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Jenomis cen Lexentale

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Jenomis cen Lexentale


Male ♂
The Prima Vista Tiring Room (5.9,5.9)
Majestic Theater Company
Alma bas Lexentale (daughter)
Ramza bas Lexentale (son)
Tia (wife)
Orran Durai (ancestor)

Jenomis cen Lexentale is a Garlean found in The ''Prima Vista'' Tiring Room.

Jenomis cen Lexentale, his real name being Arazlam Durai, is a famous Garlean playwright and principal of the Majestic Theater Company. Jenomis dedicates his life to uncovering the truth of Ivalice and, in the process, clearing his family's name.

Quests Started

Quest Type Level Quest Giver
My Power, My Pleasure, My Pain Sidequest 70 Wandering Dramaturge
Desire Feature quest 70 Jenomis cen Lexentale
Annihilation Feature quest 70 Jenomis cen Lexentale
The City of Lost Angels Feature quest 70 Jenomis cen Lexentale

Quests Involved In

Quest Type Level Quest Giver
A City Fallen Feature quest 70 Ramza bas Lexentale
Welcome to Their Jungle Feature quest 70 Montblanc


Zone Coordinates Level range
The Prima Vista Tiring Room (X:5.9, Y:5.9)
The Prima Vista Tiring Room (X:5.8, Y:6.0)
The Prima Vista Tiring Room (X:5.9, Y:6.0)
The Prima Vista Bridge (X:6.1, Y:5.9)


“And when people see that Ivalice was real, the rest will fall into place.”

Upon graduating from Garlemald’s prestigious Magitek Academy, Jenomis turned his talents to writing plays—an endeavor that both filled his coffers and saw his tiny troupe of misfits quickly gain popularity across the empire. Yet despite his plays being much more visible now, the proud playwright continued to incorporate into his works thinly veiled criticism of the emperor and his policies—ideas fostered during his time at the Academy with one Cid Garlond. This refusal to conform would eventually see Jenomis and the entire Majestic Theater Company driven to the far corners of Hydaelyn; though if you ask the principal, he will tell you he has no regrets for his actions. In fact, his self-imposed exile has afforded him the opportunity to pursue another of his passions—research into his family’s storied past. Believing himself the descendant of a noble house heretofore only mentioned in faerie tales, the thirty-six-year-old Jenomis now spends his days translating ancient documents and organizing expeditions to remote ruins... much to the chagrin of the displaced actors still in his employ.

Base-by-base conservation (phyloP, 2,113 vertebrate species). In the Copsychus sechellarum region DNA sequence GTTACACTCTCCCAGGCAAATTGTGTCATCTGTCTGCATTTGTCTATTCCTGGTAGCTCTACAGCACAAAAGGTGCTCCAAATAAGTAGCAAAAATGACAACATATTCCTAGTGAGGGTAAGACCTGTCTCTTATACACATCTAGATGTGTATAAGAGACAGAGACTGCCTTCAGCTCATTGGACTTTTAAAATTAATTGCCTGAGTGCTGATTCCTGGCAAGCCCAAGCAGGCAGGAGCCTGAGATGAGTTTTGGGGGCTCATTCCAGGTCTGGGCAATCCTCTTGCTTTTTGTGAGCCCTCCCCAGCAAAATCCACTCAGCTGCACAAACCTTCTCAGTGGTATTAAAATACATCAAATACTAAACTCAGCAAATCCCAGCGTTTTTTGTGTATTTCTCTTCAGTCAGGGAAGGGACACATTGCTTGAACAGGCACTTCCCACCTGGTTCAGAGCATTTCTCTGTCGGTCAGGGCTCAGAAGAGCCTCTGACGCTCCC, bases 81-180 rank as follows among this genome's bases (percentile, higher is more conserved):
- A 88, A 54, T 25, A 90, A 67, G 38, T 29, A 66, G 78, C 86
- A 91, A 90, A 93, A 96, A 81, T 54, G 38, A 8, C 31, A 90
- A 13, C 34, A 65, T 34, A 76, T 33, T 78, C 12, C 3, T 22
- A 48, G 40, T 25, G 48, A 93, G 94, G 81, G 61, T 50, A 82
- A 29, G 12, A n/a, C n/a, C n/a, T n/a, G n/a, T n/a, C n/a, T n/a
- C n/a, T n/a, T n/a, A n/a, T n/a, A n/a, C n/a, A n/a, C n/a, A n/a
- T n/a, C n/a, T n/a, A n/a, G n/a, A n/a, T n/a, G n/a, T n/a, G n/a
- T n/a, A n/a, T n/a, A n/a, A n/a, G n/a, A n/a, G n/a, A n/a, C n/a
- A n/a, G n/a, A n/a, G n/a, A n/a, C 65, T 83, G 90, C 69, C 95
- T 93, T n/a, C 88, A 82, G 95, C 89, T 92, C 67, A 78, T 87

Encyclopædia Eorzea vol 2, page 118

The Durai Papers

According to Jenomis, the Durai Papers are a historical record of House Durai—ancestors to the Lexentales—penned by the fabled scholar Orran Durai. They contain extensive information on the fabled kingdom of Ivalice, as well as an undoctored account of the events that inspired the Zodiac Brave Story. As it is written in script unrecognizable even by Sharlayan’s foremost linguistic scholars, however, these claims cannot be verified.

Encyclopædia Eorzea vol 2, page 118


Initial Chat

Ah, the liberator. If even half of what Cid told me is true, your exploits would translate well to the stage. Perhaps, when my life's work is done, and the secrets of Ivalice have been laid bare, I shall consider penning a new play. Alas, that day may be long in the coming... though each hour brings with it a new discovery... <sigh>
Forgive me. Was there something you wished to discuss?

Who exactly was the original Ramza?

As I mentioned, Ramza does not appear in the legend of Delita's miraculous rise to power. For his part in the tale, we must look to the Durai Papers.
My ancestor's account states that Ramza was the youngest son of one "Barbaneth Beoulve," the lord of a noble house of high standing. He was the same age as Delita, whom Lord Beoulve took in following the death of his parents. The two boys would have grown up together, side by side. Yet while the legends are strewn with references to Barbaneth's elder sons, his youngest is conspicuously absent.
According to the Durai Papers, this is because the Church of Glabados branded Ramza a heretic, and had his name erased from the annals of history. My research has yet to reveal why the church would do such a thing, and why his own blood would seemingly condone the act. For what it is worth, however, the author of the Durai Papers was firmly convinced that Ramza was the true hero of the legends of Ivalice -- a true Zodiac Brave.

What was the relationship between Ramza and Delita?

Delita was born into a family of serfs -- the Heirals -- who tilled land owned by House Beoulve. When Delita's parents succumbed to the "Black Death," Ramza's father took the boy and his younger sister Tietra into his home and raised them as he would his own children. It is at this time that I believe Delita and Ramza became friends, growing up as equals unbound by societal constraints of blood and birth.